Some big ideas are meant to be shared. It is through partnership and collaboration that the big ideas grow roots and become an integral part of something even bigger. In 2015, Pat Cruz, YA’s then-chief innovation officer, and educator Mary Kate Bransford had a dream. What if every kindergarten classroom in Prince Georges County Public Schools (PGCPS) had an arts-integrated environmental literacy program?
Their big idea brought together twenty teachers and five teaching artists to write a five-day lesson plan that both met environmental literacy and visual art criteria and explored themes like habitat restoration, local ecosystems, the life cycle of plants, and the lifecycle of animals for a brand new program: Growing Up Green. The program, a partnership between Young Audiences and the Prince Georges County Office of Environmental Literacy, would be piloted in 17 schools in the district in the 2015-16 school year.
That first year resulted in the creation of five separate 5-day arts-integrated environmental literacy lessons. Teaching artists worked side by side with kindergarten teachers all five days of the program with the goal of handing off that role to each individual school’s art teacher in future years. To prepare teachers, Kristina Berdan, Young Audiences Education Director, trained teacher ambassadors, kindergarten lead teachers, and art/music teachers to use the arts as a teaching tool in their classrooms. “I used to think art was a product of a lesson,” said one kindergarten teacher in Prince George’s County Public Schools after being trained in arts integration through Growing Up Green. “Now I think art is the process to achieve the objective.”
The team constantly listened, assessed, reflected, and revised, resulting in a comprehensive catalog of resources for teachers and the refinement of, in the second year, four unique residencies instead of the initial five, and then in its third year, one: Fiber artist Pam Negrin‘s The Lifecycle of Plants. Kindergarteners and their teachers explored nature with their real-life senses—looking, smelling, touching—to not just learn about our natural world, but experience it. Classrooms across the district were outfitted with custom-made embroidery tables where students could gather and stitch their observations, building with and learning from one another. “We think with our hands and when students are immersed in a lesson together, they begin to make their own connections,” said Pam. From sharing what they learned during the school day at home to internalizing and remembering more information, the effects on learning were so profound that once-resistant teachers embraced learning through arts integration and extended it into other content areas.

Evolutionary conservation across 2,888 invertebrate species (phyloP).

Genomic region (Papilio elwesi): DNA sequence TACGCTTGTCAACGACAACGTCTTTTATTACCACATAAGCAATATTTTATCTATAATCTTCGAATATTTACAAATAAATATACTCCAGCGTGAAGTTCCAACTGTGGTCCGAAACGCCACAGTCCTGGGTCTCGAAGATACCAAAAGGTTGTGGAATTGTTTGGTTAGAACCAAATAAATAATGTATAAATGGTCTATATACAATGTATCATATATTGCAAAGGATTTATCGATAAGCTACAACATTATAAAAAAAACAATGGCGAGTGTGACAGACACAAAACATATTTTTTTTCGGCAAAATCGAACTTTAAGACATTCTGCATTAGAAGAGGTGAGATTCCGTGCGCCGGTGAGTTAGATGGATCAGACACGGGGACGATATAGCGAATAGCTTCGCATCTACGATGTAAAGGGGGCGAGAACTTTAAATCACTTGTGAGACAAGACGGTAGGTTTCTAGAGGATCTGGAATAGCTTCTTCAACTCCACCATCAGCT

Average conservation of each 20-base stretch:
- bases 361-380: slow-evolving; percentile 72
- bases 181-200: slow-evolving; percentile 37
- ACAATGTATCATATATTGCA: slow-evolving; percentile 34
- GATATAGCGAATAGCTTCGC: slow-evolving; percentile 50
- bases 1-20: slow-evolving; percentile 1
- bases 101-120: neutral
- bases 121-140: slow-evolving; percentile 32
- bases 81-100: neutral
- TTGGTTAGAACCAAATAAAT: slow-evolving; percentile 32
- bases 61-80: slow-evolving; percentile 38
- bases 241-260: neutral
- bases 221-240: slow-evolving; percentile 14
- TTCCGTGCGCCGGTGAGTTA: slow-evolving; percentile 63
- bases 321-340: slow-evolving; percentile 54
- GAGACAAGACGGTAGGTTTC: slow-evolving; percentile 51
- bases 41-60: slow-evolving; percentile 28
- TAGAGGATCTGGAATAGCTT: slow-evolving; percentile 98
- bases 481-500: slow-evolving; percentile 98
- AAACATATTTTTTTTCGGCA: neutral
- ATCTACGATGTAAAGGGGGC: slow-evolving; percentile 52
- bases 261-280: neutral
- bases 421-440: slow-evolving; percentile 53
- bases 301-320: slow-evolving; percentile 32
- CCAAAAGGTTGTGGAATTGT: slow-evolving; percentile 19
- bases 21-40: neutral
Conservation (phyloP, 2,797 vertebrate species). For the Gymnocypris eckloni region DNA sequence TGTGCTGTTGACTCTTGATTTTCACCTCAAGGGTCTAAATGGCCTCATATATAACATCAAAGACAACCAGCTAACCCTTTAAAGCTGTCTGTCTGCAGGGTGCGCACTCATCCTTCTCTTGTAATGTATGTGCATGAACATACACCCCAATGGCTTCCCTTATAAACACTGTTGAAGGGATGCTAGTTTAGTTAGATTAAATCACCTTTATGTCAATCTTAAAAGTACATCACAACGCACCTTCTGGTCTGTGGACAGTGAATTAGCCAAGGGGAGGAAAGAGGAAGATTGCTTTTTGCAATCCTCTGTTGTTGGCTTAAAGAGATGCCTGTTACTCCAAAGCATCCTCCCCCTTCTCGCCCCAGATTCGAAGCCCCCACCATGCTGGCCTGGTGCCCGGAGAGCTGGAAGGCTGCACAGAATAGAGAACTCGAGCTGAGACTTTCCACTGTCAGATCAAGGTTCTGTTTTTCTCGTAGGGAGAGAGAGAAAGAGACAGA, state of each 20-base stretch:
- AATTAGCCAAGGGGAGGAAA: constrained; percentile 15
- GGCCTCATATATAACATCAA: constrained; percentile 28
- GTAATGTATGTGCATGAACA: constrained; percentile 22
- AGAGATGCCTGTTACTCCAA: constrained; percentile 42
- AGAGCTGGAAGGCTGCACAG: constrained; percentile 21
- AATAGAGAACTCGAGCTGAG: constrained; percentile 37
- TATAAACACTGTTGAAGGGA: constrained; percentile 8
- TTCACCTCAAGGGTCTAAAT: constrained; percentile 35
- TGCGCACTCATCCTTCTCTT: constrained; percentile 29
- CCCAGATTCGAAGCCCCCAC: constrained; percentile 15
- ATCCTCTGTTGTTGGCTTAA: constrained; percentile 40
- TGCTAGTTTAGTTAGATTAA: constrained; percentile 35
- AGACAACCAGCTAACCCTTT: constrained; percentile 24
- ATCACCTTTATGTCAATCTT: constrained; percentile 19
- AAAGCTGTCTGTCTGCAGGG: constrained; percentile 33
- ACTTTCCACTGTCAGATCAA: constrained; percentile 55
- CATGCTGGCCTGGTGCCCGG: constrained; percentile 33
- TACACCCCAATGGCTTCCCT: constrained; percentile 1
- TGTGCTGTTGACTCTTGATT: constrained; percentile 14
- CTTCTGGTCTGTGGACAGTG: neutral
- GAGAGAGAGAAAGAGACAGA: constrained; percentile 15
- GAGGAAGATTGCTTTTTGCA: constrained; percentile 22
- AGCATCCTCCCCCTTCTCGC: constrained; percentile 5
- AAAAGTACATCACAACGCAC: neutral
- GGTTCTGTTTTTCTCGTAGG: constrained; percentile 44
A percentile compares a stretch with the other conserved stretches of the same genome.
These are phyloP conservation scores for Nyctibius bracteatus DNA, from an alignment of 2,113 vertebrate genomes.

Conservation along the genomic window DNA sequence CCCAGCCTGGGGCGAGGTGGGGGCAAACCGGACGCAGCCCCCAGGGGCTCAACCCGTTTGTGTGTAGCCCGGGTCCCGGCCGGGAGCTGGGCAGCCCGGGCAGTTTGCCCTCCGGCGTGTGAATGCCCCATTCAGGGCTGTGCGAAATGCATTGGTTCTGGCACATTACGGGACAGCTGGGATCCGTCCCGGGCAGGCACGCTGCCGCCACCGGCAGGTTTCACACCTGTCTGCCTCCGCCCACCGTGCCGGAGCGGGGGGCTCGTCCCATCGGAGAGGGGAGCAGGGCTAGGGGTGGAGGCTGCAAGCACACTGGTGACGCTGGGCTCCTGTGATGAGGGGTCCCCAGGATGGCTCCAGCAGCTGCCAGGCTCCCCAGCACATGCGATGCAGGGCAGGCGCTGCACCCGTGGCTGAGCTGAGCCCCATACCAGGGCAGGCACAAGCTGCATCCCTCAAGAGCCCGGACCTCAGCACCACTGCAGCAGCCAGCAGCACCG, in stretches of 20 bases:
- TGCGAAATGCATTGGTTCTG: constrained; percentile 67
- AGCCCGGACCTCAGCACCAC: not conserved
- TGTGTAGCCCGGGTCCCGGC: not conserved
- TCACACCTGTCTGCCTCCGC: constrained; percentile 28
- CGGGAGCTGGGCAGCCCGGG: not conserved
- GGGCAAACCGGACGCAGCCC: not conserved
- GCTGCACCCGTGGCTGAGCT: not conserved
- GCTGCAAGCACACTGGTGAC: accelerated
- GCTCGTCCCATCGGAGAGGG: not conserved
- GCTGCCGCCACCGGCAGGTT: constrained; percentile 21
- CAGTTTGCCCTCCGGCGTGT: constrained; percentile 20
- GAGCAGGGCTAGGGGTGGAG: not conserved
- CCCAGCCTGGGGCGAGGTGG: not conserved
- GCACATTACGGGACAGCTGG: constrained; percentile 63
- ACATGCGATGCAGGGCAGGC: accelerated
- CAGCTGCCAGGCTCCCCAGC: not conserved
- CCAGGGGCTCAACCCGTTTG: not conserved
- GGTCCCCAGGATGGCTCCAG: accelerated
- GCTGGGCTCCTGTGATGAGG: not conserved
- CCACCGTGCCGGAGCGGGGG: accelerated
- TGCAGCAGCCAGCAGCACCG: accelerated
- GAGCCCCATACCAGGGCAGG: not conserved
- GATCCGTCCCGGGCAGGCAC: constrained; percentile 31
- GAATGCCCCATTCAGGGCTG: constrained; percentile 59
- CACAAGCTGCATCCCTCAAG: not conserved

Growing Up Green combines the arts and time outdoors with making connections between humans and the environment and brainstorming solutions. “The program gets kids outside and thinking about the bigger picture and the combination of all the elements of the program supports the district’s goals,” said James Roberson, PGCPS Instructional Specialist for Environmental Literacy. And after the lessons have ended, classes are left with beautiful embroidered tapestries they can share with the school community. “The tapestries are a great way to showcase what they’ve learned.”
Our state was the first in the nation to approve an environmental graduation requirement for all Maryland students. In 2011, the school board created Environmental Literacy Standards that would support the growth of the planet’s next generation of stewards. Prince George’s County Public Schools is intentionally integrating these standards into the PreK-12 curriculum, and through Growing Up Green, they are successfully reaching the county’s youngest students. This is the first year that PGCPS is running Growing Up Green without Young Audiences’ support. “Young Audiences has been an outstanding partner over the last four years,” said Roberson.
“I’m really impressed by how different teachers have taken what they learned and run with it,” said Jhanna Levin, PGCPS Environmental Literacy Outreach Teacher. As a result of Growing Up Green, teachers in the district’s Autism Program, for instance, have embraced the art of embroidery, the fine motor skills it develops, and the calm it inspires. “It soothes the kids in a way they weren’t expecting.” Levin, new to the department, has taken the reigns of Growing Up Green and nurtured the development of teachers new to the program as well as veteran educators. She is constantly checking in and helping the teachers to do what works best for them.
She is holding a training session this coming January for lead kindergarten teachers to explore additional arts integration techniques for classrooms and it’s not just new teachers who are looking forward to it. “We’re talking about turning T-shirts into yarn and using dance for the observational piece,” said Levin. James Roberson added, “We’re really excited about what Jhanna brings to the program.”